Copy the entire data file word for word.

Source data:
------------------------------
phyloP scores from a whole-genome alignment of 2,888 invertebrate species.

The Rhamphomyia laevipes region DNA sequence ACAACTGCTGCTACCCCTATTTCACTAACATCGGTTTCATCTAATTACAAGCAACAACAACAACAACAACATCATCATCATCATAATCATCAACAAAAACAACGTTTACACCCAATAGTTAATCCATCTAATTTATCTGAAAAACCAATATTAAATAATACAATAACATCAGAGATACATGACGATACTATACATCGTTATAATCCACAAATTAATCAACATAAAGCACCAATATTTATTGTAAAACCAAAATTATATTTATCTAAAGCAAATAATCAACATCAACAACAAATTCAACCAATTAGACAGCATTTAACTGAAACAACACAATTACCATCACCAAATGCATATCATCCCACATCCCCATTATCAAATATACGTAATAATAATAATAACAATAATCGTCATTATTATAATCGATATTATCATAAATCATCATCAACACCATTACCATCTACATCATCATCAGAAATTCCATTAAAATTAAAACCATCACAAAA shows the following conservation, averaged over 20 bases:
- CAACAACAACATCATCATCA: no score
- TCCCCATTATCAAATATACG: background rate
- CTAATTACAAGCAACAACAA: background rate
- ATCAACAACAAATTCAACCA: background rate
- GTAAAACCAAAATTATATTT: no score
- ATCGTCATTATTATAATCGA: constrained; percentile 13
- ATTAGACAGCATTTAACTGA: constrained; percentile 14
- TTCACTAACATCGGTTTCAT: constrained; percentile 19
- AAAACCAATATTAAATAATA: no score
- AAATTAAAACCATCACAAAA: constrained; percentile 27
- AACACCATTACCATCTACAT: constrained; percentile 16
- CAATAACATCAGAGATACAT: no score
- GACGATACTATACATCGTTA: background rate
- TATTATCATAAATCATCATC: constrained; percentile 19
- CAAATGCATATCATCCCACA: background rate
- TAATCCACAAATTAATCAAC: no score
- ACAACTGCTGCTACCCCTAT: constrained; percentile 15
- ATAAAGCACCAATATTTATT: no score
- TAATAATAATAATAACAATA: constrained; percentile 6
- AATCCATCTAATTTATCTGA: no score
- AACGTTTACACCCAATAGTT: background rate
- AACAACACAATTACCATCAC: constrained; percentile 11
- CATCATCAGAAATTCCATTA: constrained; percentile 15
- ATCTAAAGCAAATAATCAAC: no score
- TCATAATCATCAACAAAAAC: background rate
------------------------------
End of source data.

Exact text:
phyloP scores from a whole-genome alignment of 2,888 invertebrate species.

The Rhamphomyia laevipes region DNA sequence ACAACTGCTGCTACCCCTATTTCACTAACATCGGTTTCATCTAATTACAAGCAACAACAACAACAACAACATCATCATCATCATAATCATCAACAAAAACAACGTTTACACCCAATAGTTAATCCATCTAATTTATCTGAAAAACCAATATTAAATAATACAATAACATCAGAGATACATGACGATACTATACATCGTTATAATCCACAAATTAATCAACATAAAGCACCAATATTTATTGTAAAACCAAAATTATATTTATCTAAAGCAAATAATCAACATCAACAACAAATTCAACCAATTAGACAGCATTTAACTGAAACAACACAATTACCATCACCAAATGCATATCATCCCACATCCCCATTATCAAATATACGTAATAATAATAATAACAATAATCGTCATTATTATAATCGATATTATCATAAATCATCATCAACACCATTACCATCTACATCATCATCAGAAATTCCATTAAAATTAAAACCATCACAAAA shows the following conservation, averaged over 20 bases:
- CAACAACAACATCATCATCA: no score
- TCCCCATTATCAAATATACG: background rate
- CTAATTACAAGCAACAACAA: background rate
- ATCAACAACAAATTCAACCA: background rate
- GTAAAACCAAAATTATATTT: no score
- ATCGTCATTATTATAATCGA: constrained; percentile 13
- ATTAGACAGCATTTAACTGA: constrained; percentile 14
- TTCACTAACATCGGTTTCAT: constrained; percentile 19
- AAAACCAATATTAAATAATA: no score
- AAATTAAAACCATCACAAAA: constrained; percentile 27
- AACACCATTACCATCTACAT: constrained; percentile 16
- CAATAACATCAGAGATACAT: no score
- GACGATACTATACATCGTTA: background rate
- TATTATCATAAATCATCATC: constrained; percentile 19
- CAAATGCATATCATCCCACA: background rate
- TAATCCACAAATTAATCAAC: no score
- ACAACTGCTGCTACCCCTAT: constrained; percentile 15
- ATAAAGCACCAATATTTATT: no score
- TAATAATAATAATAACAATA: constrained; percentile 6
- AATCCATCTAATTTATCTGA: no score
- AACGTTTACACCCAATAGTT: background rate
- AACAACACAATTACCATCAC: constrained; percentile 11
- CATCATCAGAAATTCCATTA: constrained; percentile 15
- ATCTAAAGCAAATAATCAAC: no score
- TCATAATCATCAACAAAAAC: background rate